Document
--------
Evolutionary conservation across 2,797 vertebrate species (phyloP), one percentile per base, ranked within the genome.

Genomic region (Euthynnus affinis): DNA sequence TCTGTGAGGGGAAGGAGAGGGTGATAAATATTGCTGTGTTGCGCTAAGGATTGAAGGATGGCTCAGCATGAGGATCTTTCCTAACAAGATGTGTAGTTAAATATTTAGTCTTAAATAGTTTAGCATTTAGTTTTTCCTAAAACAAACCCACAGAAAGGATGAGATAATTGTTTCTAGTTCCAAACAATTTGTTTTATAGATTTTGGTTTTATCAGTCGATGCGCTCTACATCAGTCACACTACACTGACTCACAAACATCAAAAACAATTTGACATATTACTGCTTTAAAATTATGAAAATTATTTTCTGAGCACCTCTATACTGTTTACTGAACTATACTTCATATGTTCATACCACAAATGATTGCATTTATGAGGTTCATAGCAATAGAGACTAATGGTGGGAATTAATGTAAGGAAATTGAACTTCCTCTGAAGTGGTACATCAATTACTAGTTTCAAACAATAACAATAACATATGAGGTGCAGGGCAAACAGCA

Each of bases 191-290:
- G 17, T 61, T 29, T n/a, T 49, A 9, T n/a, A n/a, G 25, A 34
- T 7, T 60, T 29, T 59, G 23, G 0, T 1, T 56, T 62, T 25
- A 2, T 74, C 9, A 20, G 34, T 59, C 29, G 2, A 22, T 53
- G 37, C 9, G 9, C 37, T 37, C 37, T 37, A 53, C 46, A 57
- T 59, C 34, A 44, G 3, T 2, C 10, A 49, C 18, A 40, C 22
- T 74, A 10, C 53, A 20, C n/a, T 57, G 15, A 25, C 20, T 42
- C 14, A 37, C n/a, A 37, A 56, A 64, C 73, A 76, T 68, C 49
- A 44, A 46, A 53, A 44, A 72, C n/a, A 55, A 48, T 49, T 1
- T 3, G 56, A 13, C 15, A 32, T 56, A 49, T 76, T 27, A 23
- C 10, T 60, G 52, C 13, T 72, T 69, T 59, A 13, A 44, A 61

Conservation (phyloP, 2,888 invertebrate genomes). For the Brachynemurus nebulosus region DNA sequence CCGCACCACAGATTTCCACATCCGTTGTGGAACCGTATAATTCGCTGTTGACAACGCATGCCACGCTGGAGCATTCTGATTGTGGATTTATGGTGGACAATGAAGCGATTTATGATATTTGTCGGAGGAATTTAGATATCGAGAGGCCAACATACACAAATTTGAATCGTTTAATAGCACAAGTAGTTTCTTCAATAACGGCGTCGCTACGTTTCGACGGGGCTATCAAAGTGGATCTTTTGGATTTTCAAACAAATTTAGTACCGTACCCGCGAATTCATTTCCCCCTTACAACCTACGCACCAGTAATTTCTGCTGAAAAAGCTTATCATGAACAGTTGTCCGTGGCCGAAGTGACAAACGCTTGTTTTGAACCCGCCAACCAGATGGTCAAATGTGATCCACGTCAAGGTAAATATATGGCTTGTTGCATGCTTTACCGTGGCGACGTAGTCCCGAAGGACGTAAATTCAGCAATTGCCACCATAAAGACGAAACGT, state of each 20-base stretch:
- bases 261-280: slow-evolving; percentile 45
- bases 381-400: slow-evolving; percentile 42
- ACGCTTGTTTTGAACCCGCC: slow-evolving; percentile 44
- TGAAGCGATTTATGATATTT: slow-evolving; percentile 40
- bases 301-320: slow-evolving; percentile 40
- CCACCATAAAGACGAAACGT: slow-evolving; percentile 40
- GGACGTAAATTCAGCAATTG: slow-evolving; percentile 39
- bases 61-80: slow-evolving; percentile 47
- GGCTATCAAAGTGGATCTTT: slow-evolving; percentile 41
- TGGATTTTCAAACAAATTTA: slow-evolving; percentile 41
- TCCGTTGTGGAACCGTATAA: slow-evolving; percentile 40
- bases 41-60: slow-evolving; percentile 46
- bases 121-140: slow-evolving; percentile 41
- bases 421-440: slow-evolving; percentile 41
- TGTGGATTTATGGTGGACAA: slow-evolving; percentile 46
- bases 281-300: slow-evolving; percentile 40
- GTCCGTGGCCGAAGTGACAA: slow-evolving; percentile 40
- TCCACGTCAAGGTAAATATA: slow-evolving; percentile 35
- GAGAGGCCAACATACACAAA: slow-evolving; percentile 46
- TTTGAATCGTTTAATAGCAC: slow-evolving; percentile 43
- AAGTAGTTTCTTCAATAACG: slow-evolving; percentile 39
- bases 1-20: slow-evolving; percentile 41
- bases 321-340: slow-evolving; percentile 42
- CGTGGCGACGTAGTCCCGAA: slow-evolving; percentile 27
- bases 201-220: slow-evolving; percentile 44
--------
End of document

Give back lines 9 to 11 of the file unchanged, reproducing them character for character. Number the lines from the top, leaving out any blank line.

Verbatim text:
- T 74, A 10, C 53, A 20, C n/a, T 57, G 15, A 25, C 20, T 42
- C 14, A 37, C n/a, A 37, A 56, A 64, C 73, A 76, T 68, C 49
- A 44, A 46, A 53, A 44, A 72, C n/a, A 55, A 48, T 49, T 1